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COFID- 19

In the current climate we are doing our best to keep everyone up to date. All gigs, as we all know, are off.

However, good old YouTube has plenty to offer both old and new to help us survive whilst housebound. Plus now is a good time to stock up on your CDs.

Also, keep an eye out for live streaming sessions.

Alternatively, you could do as they do in Italy and sing from your balcony.

Today

As we all know there are no live gigs taking place in the immediate future. However, any links to jazz streaming that are deemed suitable - i.e. with a professional approach - will be considered for posting.

Saturday, August 13, 2016

CD Review: Masumi Ormandy - Sunshine in Manhattan

Masumi Ormandy (vcl); Lee Tomboulian (pno/arr); Dean Johnson (bs); Tim Horner (dms) + Paul Meyers (gtr); Houston Person (ten); Freddie Hendrix (tpt); Sara Caswell (vln).
(Review by Lance).
Masumi Ormandy had a dream, a dream that one day she'd record a jazz album. It didn't happen overnight, in fact, Ormandy was 77 before her dreams came to fruition. Prior to Sunshine in Manhattan, the Tokyo born singer taught English at her Pacific Language School. When her passion for jazz singing surfaced she moved from Tokyo to New York and studied with Roseanna Vitro, an esteemed clinician, performer, recording artist, and vocal instructor with 12 albums of her own including a Grammy Nomination.

After 3 months of study, Vitro decided the time was ripe for Masumi to record an album. Her mentor set up the musicians - a dream team with tenor legend Houston Person providing some gutsy solos, Freddie Hendrix blowing some Armstrong inspired licks and Tomboulian chipping in with the arrangements as well as some exemplary piano playing.
Ormandy sings well - not just for a 77-year-old but for an any year old!  Which brings me to the album cover. The photo was either taken 50 years ago or she's related to Dorian Gray!
It's easy listening and I say that without any derogatory connotations. Ormandy's got an appealing voice and it's good to hear Houston Person.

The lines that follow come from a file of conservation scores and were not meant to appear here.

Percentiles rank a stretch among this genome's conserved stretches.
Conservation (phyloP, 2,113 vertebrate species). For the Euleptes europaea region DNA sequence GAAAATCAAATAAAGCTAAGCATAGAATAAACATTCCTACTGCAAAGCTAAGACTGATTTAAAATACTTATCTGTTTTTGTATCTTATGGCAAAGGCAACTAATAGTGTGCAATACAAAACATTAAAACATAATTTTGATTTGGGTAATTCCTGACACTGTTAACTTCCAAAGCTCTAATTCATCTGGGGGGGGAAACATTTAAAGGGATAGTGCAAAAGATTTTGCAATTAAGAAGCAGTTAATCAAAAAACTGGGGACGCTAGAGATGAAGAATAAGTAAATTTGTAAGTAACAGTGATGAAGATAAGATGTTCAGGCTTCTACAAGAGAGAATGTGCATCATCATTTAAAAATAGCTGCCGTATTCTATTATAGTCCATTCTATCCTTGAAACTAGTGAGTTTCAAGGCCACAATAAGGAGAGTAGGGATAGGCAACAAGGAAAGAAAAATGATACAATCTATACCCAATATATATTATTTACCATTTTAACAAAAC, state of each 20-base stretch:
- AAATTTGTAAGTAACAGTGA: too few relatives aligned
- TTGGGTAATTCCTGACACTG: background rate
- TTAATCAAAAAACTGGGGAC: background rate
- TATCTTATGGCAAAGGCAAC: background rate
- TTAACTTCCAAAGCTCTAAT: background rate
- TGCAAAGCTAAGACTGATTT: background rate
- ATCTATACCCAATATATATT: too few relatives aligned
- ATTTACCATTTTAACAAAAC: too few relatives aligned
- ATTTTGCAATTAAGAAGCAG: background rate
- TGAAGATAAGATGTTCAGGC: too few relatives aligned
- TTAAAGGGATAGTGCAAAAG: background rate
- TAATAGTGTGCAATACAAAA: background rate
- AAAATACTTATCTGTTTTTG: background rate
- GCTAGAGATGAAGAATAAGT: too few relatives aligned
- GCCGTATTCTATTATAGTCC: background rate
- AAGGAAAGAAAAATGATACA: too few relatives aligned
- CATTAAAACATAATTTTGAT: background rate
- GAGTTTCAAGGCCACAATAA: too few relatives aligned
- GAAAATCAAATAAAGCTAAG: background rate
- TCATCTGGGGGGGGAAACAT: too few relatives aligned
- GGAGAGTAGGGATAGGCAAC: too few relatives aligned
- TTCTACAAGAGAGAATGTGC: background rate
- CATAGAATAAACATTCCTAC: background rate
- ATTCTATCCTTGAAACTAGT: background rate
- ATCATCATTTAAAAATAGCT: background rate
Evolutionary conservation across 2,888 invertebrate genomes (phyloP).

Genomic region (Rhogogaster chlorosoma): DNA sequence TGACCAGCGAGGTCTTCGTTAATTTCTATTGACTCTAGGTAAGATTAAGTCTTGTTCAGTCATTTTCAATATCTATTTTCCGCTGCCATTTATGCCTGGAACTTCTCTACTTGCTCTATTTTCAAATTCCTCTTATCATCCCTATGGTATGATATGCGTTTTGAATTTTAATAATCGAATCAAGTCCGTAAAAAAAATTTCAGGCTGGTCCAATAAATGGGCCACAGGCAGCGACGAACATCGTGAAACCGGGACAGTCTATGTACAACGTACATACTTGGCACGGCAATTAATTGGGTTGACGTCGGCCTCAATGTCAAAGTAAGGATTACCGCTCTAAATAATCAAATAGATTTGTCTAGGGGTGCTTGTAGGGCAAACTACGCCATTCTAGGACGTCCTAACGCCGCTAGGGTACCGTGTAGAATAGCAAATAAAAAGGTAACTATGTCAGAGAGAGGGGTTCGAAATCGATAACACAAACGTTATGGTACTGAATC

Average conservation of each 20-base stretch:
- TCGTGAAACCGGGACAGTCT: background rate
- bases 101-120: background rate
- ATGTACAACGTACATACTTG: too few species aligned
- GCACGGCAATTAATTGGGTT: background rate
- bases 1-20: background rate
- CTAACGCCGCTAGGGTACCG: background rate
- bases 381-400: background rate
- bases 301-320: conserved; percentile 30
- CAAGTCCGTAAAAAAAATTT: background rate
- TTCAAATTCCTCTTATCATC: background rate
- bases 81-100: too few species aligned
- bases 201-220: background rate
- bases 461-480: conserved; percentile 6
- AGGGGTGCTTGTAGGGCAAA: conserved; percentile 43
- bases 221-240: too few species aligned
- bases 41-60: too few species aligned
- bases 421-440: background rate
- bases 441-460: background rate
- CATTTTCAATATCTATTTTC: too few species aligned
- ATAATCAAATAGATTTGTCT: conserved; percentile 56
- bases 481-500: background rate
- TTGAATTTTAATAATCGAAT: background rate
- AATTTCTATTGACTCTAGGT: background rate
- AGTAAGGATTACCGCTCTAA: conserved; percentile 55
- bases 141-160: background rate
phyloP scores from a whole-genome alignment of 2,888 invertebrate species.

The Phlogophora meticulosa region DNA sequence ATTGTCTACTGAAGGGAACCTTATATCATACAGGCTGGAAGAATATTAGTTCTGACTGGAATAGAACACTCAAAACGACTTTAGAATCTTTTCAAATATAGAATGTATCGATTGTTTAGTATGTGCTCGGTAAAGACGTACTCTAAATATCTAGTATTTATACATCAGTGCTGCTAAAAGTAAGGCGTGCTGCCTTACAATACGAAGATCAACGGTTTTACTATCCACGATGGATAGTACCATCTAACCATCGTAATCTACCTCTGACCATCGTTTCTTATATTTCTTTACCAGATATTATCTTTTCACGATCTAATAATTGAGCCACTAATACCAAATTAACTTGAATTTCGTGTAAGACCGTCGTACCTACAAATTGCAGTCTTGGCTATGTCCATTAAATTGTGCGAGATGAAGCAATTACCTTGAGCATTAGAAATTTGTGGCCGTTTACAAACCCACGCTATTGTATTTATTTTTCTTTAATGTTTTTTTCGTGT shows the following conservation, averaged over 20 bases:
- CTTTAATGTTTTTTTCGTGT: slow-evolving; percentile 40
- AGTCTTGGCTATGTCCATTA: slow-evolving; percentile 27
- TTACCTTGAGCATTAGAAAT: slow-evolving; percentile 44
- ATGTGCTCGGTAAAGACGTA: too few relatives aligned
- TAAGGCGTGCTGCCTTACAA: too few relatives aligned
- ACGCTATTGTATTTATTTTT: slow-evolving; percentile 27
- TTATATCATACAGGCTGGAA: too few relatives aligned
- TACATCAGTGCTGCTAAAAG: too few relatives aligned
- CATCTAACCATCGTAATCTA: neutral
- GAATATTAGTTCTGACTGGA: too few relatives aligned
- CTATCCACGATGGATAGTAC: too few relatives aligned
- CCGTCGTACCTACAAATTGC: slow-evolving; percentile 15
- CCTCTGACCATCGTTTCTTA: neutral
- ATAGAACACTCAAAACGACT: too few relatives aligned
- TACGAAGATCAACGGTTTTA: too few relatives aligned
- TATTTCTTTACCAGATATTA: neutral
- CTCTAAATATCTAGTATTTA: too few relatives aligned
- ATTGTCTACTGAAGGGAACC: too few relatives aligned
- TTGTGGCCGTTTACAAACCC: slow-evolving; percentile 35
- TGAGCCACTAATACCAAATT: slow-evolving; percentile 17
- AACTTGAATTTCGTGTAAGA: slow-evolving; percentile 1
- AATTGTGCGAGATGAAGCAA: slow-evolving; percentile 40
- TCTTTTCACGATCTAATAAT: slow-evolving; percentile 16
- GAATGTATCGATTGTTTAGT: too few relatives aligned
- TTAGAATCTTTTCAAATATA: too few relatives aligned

No great surprises amongst the repertoire.
On the Sunny Side of the Street; It Had to be You; They Can't Take That Away From Me; I'll Be Seeing You; Autumn Leaves; Misty; Blue Skies; As Time Goes by; Summertime (natch!) and My Way
Lance.
Available Sept. 12 on Miles High Records.

5 comments :

Unknown said...

Thanks, Lance! I would suggest that the treatment of "My Way" qualifies as a surprise in the repertoire. :-)

Lance said...

Certainly does Elizabeth. It's perhaps my least favourite Sinatra number and yet, Masumi does draw something out of it. Perhaps she DID do it her way! The violin helps to make this interesting - As you say, Elizabeth T, a surprise.

Roseanna V said...

Thank you for your review of Masumi's first album. I'd like to note, the cover photo was taken a couple of months ago by John Abbott. John knows how to use lighting for the best images but Masumi really looks and acts 30 years younger than her age. I think it's a testament to good Japanese genes, a healthy diet and doing what you love. She was an inspiration to work with and super fun to produce. Thanks again, so glad you liked the music. Roseanna V

Holly Cooper said...

Thank you, Lance, for this terrific review! Will spread the word now!

David Owen said...

The album opens with "They Can't Take That Away", which is apt given that Masumi has held on to the dream of releasing a jazz album for all her life.
She delivers a delightful and laid back album, which I find I can listen to over and over again.
The standout tracks, in addition to the one already mentioned are "Misty," "It had To Be You" because I love the acoustic guitar which features throughout and "Blue Skies."
A fantastic realisation of a long held dream and dreamy vocals which force you to stop and just listen and relax.

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